Touchdowns:  Lawrence has scored 105 touchdowns in three seasons.

Note: With the exception of Lawrence, Notre Dame’s Ian Book is our favorite quarterback to watch play. His movement in the pocket is uncanny as is his ability to improvise. He’s won 30 games as a starter. Not bad for a former three-star recruit, whatever that means.

Without any further ado, our best of the best.


QB – Trevor Lawrence, Clemson – The Buckeyes call him Sunshine – not just because he burns everyone; you’ll be hearing about that.

RB – Breece Hall, Iowa State – Mr. Elusive

RB – Jaret Patterson, Buffalo – Mr. Abusive.

U – Travis Etienne, Clemson – Yes, he’s a RB by trade but he also finished third at Clemson with 44 catches and two touchdowns, edging Bama’s Najee Harris.

TE – Charlie Kolar, Iowa State – Go low when trying to tackle this 6-6, 257-pounder. Real low.

WR – DaVonta Smith, Alabama – ‘Nuff said.

WR – Ty Fryfogle, Indiana – Back to back 200-yard games.

OL – Liam Eichenberg, Notre Dame – The next great Irish lineman.

OL – Alijah Vera-Tucker, USC – Played guard and tackle.

C – Tyler Linderbaum, Iowa – Kirk Ferentz turns out O-Linemen the way Hersheys churns out kisses.

OL – Christian Darrisaw, Virginia Tech – Once he gets on you, it’s over.

OL  – Brady Christenson, BYU – He’s grading higher this season than Penei Sewell did last season.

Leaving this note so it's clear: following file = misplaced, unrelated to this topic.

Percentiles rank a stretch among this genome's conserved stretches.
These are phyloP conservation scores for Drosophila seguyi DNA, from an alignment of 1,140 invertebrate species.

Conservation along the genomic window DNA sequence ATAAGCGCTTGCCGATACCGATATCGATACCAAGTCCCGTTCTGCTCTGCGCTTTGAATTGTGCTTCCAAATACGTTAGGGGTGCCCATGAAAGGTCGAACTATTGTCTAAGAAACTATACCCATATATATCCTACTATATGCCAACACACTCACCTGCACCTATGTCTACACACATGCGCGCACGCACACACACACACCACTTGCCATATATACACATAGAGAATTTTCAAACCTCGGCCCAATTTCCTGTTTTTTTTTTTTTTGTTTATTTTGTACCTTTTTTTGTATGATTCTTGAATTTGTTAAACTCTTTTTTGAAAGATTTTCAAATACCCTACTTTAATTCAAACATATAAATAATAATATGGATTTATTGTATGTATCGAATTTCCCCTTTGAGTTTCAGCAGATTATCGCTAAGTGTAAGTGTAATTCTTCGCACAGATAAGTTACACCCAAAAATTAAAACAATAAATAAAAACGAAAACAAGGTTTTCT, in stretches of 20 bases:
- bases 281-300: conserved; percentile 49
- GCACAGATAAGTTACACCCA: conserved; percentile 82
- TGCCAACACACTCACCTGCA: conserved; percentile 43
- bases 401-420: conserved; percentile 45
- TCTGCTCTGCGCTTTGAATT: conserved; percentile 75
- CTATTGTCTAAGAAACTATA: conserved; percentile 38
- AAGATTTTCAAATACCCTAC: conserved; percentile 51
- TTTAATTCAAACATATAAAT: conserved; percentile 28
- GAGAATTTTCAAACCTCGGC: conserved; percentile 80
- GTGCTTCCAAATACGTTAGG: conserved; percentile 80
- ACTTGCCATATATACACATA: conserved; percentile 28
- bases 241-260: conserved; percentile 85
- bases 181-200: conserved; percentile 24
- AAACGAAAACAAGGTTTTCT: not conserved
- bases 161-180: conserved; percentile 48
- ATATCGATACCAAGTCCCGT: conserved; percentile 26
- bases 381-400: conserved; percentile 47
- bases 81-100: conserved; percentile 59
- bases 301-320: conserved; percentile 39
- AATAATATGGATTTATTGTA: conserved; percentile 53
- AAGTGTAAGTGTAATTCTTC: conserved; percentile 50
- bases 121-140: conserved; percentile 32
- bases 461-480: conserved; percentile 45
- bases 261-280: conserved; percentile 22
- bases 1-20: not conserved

DL – Rashad Weaver, Pitt – Fascinating how Pitt turns out elite NFL talent.

DL – Christian Barmore, Alabama – The Bartender serves up misery.

DL – Jaelan Phillips, Miami – Concussion-free, he gives OT’s headaches.

DL – Tarron Jackson, Coastal Carolina – Three straight season with more than 50 tackles.

LB – Zaven Collins, Tulsa – Bronco Nagurski Award winner, nation’s best defensive play.

LB – Jeremiah Owusu-Koromoah, Notre Dame – Chuck Bednarik Award winner, nation’s best defensive player.

LB – Joseph Ossai, Texas – Sixteen tackles for loss; five sacks, sounds like nation’s best defensive player.

LB – Nick Bolton, Missouri – Nation’s best under the radar defensive player with 198 tackles and 16.5 sacks over the last two seasons

DB – Patrick Surtain II, Alabama – A blanket, not an interception machine.

DB – Brandon Joseph, Northwestern – Just watch:

DB – Nolan Turner, Clemson – A quarterback on defense.

DB – Shaun Wade, Ohio State – The latest stellar Buckeyes DB.

K – Alex Kessman, Pitt – Panthers’ all-time career leader with 64 field goals made.

P – Jake Camarda, Georgia – More than of his punts (17) inside the 20 and allowed two return yards.

Ret – Avery Williams, Boise State – Two punt returns and two kickoff returns for touchdowns.